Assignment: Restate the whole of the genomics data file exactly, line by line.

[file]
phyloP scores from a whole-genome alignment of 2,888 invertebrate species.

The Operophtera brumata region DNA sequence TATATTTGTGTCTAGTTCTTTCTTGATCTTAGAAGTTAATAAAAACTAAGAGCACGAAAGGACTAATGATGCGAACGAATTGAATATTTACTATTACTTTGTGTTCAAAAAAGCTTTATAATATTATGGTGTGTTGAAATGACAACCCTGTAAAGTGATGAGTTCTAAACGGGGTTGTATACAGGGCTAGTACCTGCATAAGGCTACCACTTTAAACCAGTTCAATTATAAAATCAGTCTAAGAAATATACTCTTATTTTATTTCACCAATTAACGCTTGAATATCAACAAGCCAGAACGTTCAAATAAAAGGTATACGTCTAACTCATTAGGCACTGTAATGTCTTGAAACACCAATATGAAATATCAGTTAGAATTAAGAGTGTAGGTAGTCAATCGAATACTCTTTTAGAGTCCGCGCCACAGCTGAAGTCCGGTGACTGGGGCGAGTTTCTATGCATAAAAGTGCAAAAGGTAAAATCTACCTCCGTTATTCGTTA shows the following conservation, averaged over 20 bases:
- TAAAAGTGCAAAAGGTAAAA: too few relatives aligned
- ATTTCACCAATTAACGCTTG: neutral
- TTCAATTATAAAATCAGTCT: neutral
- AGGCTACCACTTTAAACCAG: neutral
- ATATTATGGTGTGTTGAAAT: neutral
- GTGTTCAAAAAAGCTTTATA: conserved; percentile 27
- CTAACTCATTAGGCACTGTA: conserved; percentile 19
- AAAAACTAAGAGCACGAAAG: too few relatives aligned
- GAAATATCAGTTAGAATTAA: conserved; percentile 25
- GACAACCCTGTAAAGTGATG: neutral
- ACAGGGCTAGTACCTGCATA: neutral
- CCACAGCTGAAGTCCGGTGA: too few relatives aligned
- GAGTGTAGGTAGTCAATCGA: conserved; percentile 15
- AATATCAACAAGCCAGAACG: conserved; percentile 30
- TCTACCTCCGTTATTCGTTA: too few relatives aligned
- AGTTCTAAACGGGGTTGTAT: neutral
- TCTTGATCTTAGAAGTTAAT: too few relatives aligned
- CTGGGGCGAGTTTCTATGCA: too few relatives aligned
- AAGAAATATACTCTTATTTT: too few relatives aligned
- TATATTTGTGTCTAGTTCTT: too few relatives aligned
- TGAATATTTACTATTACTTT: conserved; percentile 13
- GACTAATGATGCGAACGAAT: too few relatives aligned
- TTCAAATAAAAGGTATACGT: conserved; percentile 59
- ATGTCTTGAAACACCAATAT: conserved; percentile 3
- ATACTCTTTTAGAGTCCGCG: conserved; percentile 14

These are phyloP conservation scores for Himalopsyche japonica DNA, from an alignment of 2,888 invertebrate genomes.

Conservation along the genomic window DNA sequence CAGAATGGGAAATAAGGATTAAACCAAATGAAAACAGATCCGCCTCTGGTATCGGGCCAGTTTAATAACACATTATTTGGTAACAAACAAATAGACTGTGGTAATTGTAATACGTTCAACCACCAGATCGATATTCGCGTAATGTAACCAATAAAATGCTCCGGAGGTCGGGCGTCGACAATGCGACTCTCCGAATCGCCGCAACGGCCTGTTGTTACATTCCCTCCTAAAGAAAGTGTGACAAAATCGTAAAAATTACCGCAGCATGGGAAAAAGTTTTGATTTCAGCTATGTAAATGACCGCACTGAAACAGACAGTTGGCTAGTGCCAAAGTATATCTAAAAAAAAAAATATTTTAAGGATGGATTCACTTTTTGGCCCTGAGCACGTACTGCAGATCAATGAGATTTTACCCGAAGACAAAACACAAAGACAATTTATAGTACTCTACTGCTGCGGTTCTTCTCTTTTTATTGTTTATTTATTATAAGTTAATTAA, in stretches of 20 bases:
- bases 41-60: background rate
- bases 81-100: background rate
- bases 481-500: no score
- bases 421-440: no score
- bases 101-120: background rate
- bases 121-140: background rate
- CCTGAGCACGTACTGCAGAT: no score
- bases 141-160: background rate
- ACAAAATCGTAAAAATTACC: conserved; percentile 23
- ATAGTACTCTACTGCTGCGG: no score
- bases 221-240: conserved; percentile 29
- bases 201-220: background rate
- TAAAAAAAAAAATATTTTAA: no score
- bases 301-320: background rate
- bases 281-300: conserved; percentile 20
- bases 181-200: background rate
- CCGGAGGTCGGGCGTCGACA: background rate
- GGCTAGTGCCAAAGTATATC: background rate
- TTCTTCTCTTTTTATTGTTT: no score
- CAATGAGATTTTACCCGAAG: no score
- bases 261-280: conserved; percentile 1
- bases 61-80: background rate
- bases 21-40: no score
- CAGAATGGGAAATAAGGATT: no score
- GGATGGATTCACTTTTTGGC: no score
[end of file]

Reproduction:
phyloP scores from a whole-genome alignment of 2,888 invertebrate species.

The Operophtera brumata region DNA sequence TATATTTGTGTCTAGTTCTTTCTTGATCTTAGAAGTTAATAAAAACTAAGAGCACGAAAGGACTAATGATGCGAACGAATTGAATATTTACTATTACTTTGTGTTCAAAAAAGCTTTATAATATTATGGTGTGTTGAAATGACAACCCTGTAAAGTGATGAGTTCTAAACGGGGTTGTATACAGGGCTAGTACCTGCATAAGGCTACCACTTTAAACCAGTTCAATTATAAAATCAGTCTAAGAAATATACTCTTATTTTATTTCACCAATTAACGCTTGAATATCAACAAGCCAGAACGTTCAAATAAAAGGTATACGTCTAACTCATTAGGCACTGTAATGTCTTGAAACACCAATATGAAATATCAGTTAGAATTAAGAGTGTAGGTAGTCAATCGAATACTCTTTTAGAGTCCGCGCCACAGCTGAAGTCCGGTGACTGGGGCGAGTTTCTATGCATAAAAGTGCAAAAGGTAAAATCTACCTCCGTTATTCGTTA shows the following conservation, averaged over 20 bases:
- TAAAAGTGCAAAAGGTAAAA: too few relatives aligned
- ATTTCACCAATTAACGCTTG: neutral
- TTCAATTATAAAATCAGTCT: neutral
- AGGCTACCACTTTAAACCAG: neutral
- ATATTATGGTGTGTTGAAAT: neutral
- GTGTTCAAAAAAGCTTTATA: conserved; percentile 27
- CTAACTCATTAGGCACTGTA: conserved; percentile 19
- AAAAACTAAGAGCACGAAAG: too few relatives aligned
- GAAATATCAGTTAGAATTAA: conserved; percentile 25
- GACAACCCTGTAAAGTGATG: neutral
- ACAGGGCTAGTACCTGCATA: neutral
- CCACAGCTGAAGTCCGGTGA: too few relatives aligned
- GAGTGTAGGTAGTCAATCGA: conserved; percentile 15
- AATATCAACAAGCCAGAACG: conserved; percentile 30
- TCTACCTCCGTTATTCGTTA: too few relatives aligned
- AGTTCTAAACGGGGTTGTAT: neutral
- TCTTGATCTTAGAAGTTAAT: too few relatives aligned
- CTGGGGCGAGTTTCTATGCA: too few relatives aligned
- AAGAAATATACTCTTATTTT: too few relatives aligned
- TATATTTGTGTCTAGTTCTT: too few relatives aligned
- TGAATATTTACTATTACTTT: conserved; percentile 13
- GACTAATGATGCGAACGAAT: too few relatives aligned
- TTCAAATAAAAGGTATACGT: conserved; percentile 59
- ATGTCTTGAAACACCAATAT: conserved; percentile 3
- ATACTCTTTTAGAGTCCGCG: conserved; percentile 14

These are phyloP conservation scores for Himalopsyche japonica DNA, from an alignment of 2,888 invertebrate genomes.

Conservation along the genomic window DNA sequence CAGAATGGGAAATAAGGATTAAACCAAATGAAAACAGATCCGCCTCTGGTATCGGGCCAGTTTAATAACACATTATTTGGTAACAAACAAATAGACTGTGGTAATTGTAATACGTTCAACCACCAGATCGATATTCGCGTAATGTAACCAATAAAATGCTCCGGAGGTCGGGCGTCGACAATGCGACTCTCCGAATCGCCGCAACGGCCTGTTGTTACATTCCCTCCTAAAGAAAGTGTGACAAAATCGTAAAAATTACCGCAGCATGGGAAAAAGTTTTGATTTCAGCTATGTAAATGACCGCACTGAAACAGACAGTTGGCTAGTGCCAAAGTATATCTAAAAAAAAAAATATTTTAAGGATGGATTCACTTTTTGGCCCTGAGCACGTACTGCAGATCAATGAGATTTTACCCGAAGACAAAACACAAAGACAATTTATAGTACTCTACTGCTGCGGTTCTTCTCTTTTTATTGTTTATTTATTATAAGTTAATTAA, in stretches of 20 bases:
- bases 41-60: background rate
- bases 81-100: background rate
- bases 481-500: no score
- bases 421-440: no score
- bases 101-120: background rate
- bases 121-140: background rate
- CCTGAGCACGTACTGCAGAT: no score
- bases 141-160: background rate
- ACAAAATCGTAAAAATTACC: conserved; percentile 23
- ATAGTACTCTACTGCTGCGG: no score
- bases 221-240: conserved; percentile 29
- bases 201-220: background rate
- TAAAAAAAAAAATATTTTAA: no score
- bases 301-320: background rate
- bases 281-300: conserved; percentile 20
- bases 181-200: background rate
- CCGGAGGTCGGGCGTCGACA: background rate
- GGCTAGTGCCAAAGTATATC: background rate
- TTCTTCTCTTTTTATTGTTT: no score
- CAATGAGATTTTACCCGAAG: no score
- bases 261-280: conserved; percentile 1
- bases 61-80: background rate
- bases 21-40: no score
- CAGAATGGGAAATAAGGATT: no score
- GGATGGATTCACTTTTTGGC: no score